The threat and effect of dynamic separation

Ship classification society Class NK and Rio Tinto have released a report entitled “Safe Shipping of Solid Bulk Cargoes – Dynamic Separation & resulting Free Slurry Surface Effect”, covering dynamic separation of solid bulk cargoes and the resulting free surface effect.

Research by the Global Bauxite Working Group identified the moisture-related cargo failure of “Dynamic Separation”. The new report shows how cargoes can undergo this process.

Rio Tinto said that since 2011 it had been “deeply involved” in understanding how solid bulk cargoes behaved during ocean transportation, especially identifying any cargo instability due to moisture.

The work first started with an investigation into the behaviour of iron ore fines, conducted via the Iron Ore Fines Technical Working Group (IOF TWG). This work was submitted to the International Maritime Organisation (IMO) to assist with policy formulation for the carriage of iron ore fines.

Following this work the Australian coal industry embarked on a study to understand the behaviour of coal during shipping, again leading to assisting the IMO with policy on the safe shipping of coal.

Recently, bauxite has also been investigated via the Global Bauxite Working Group (GBWG), with the outcomes utilized by the IMO to develop policy to ensure the safe shipping of bauxite.

ClassNK and RT entered into a Collaboration Agreement in 2013, under which they undertook a joint study into the behaviour of solid bulk cargoes during shipping. The collaboration included dynamic centrifuge physical modelling, where the impact of the ship’s rolling motions and cargo properties on the stability of the solid bulk cargoes was investigated. The outcome of the joint study has contributed to IMO policy formulation for bauxite in 2017.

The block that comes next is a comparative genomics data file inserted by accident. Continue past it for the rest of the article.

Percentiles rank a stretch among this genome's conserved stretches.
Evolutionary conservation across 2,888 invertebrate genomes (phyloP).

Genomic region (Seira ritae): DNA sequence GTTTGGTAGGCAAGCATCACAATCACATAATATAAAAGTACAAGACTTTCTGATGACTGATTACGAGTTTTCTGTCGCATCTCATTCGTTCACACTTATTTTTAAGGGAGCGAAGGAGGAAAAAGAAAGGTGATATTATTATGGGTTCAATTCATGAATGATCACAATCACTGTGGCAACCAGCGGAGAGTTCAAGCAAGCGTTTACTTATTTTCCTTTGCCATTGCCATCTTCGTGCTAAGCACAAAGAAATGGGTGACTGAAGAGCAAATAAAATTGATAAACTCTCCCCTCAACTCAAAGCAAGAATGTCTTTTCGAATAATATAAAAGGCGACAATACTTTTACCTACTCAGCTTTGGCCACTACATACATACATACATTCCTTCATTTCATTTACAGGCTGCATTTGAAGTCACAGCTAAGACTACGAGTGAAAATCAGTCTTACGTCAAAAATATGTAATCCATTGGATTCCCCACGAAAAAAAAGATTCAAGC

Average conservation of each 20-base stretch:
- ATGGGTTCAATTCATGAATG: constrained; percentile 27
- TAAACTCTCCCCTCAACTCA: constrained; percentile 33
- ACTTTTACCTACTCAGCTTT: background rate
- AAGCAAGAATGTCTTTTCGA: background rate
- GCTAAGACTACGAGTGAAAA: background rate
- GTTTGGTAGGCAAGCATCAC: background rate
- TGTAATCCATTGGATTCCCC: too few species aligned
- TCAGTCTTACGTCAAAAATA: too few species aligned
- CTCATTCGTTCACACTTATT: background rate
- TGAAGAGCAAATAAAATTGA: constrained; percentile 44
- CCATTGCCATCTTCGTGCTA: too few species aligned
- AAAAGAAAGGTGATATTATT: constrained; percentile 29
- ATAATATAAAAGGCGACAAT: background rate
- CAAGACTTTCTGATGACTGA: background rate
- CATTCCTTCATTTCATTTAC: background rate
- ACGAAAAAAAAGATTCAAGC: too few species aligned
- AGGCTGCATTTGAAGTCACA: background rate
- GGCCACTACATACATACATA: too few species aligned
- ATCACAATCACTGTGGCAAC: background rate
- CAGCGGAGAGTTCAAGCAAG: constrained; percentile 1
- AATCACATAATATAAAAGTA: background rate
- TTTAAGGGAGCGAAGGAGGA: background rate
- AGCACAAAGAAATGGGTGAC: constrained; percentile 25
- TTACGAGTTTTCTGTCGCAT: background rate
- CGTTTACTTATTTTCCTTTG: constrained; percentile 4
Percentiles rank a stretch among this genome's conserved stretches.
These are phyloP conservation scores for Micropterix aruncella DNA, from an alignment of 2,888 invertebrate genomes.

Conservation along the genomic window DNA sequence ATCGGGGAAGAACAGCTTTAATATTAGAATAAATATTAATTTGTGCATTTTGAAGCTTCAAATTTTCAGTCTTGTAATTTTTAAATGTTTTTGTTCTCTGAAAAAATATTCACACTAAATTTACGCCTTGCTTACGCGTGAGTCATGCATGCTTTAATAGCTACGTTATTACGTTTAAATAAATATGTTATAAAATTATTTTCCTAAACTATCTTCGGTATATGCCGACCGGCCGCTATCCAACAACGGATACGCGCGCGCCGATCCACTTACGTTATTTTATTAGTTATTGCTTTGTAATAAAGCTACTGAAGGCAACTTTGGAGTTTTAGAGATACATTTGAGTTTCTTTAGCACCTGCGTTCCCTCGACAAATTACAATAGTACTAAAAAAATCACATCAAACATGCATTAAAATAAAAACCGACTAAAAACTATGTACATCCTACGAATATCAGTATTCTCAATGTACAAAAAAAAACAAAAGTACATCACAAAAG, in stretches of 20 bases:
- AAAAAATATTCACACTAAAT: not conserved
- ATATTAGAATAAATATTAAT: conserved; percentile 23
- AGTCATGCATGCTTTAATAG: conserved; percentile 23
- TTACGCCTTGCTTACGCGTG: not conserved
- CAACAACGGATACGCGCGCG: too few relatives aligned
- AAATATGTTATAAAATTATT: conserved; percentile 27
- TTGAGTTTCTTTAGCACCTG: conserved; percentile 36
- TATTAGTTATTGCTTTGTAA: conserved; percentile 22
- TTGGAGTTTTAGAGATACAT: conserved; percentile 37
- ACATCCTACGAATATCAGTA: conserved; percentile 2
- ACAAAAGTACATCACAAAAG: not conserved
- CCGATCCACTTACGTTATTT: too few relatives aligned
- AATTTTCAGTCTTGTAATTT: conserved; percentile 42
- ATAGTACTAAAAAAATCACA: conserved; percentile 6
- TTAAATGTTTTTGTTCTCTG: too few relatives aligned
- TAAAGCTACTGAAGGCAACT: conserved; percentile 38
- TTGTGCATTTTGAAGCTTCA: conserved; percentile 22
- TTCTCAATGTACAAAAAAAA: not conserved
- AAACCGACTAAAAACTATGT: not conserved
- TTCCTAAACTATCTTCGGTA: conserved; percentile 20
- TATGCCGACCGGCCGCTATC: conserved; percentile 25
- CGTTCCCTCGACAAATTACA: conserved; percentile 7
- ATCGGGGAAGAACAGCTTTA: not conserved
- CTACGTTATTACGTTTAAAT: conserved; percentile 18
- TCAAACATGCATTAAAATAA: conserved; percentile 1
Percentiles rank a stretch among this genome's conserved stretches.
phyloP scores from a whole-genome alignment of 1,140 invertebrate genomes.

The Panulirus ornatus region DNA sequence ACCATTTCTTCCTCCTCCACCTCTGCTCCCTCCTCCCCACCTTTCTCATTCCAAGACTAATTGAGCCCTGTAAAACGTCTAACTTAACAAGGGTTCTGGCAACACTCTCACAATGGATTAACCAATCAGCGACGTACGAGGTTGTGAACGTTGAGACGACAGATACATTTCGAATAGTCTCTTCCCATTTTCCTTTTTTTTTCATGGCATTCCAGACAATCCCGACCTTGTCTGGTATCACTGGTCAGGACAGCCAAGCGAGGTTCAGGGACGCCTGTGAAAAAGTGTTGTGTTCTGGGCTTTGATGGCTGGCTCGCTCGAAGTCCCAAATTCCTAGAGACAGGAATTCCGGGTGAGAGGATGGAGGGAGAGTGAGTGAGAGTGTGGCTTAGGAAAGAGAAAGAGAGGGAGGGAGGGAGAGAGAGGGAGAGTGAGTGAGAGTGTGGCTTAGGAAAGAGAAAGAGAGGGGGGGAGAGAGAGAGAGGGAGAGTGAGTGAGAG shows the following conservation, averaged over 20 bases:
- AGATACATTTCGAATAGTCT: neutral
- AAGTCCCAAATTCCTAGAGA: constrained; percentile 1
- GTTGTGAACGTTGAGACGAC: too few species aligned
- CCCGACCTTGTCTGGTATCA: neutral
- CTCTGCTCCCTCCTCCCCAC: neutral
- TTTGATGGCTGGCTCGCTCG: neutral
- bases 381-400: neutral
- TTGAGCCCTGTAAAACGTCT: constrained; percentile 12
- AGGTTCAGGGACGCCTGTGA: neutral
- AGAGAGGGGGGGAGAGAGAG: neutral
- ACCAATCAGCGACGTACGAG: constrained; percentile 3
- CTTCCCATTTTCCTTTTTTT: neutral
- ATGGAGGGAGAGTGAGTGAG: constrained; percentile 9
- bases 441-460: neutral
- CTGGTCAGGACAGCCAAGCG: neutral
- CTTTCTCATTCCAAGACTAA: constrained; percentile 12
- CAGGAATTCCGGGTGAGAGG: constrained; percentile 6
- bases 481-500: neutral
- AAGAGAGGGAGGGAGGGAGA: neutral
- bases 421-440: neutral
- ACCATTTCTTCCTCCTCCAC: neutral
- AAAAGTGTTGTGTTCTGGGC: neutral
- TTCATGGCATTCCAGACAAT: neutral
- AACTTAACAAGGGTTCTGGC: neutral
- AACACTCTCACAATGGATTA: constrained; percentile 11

The researchers said that, under the traditional cargo liquefaction model, only by ensuring compliance before the cargo was loaded could any risks due to cargo liquefaction be mitigated. If a cargo was misdeclared and the vessel sailed, the Master and crew had no recourse and the cargo might liquefy, causing the cargo to shift and the vessel to capsize.

Under a dynamic separation model of cargo instability, ensuring compliance before the cargo is loaded would still mitigate the risk. However, if the cargo was misdeclared and the vessel sailed, and the Master and crew understood the potential signs of cargo dynamic separation and its influence on a vessel’s behaviour, the Master and crew could develop mitigation strategies after the vessel was en route.

At the first sign of unusual vessel rolling motions, crews now know that something is wrong with the cargo’s stability.

        They can act to firstly reduce vessel motions and input forces to the cargo to prevent further cargo separation.

        The crew can get ready to abandon ship early as they know what is happening.

·       They can seek refuge if possible or let others know they have issues and may need assistance.

        They could potentially start with measures to increase the vessels GM and regain stability and prevent a list from developing.

RT and ClassNK said that this new understanding of cargo instability due to moisture and how it affected vessel stability needed to be circulated to the maritime community, as it was paramount to ensuring the safety of all mariners regardless of the cargo declaration (Group A, B or C).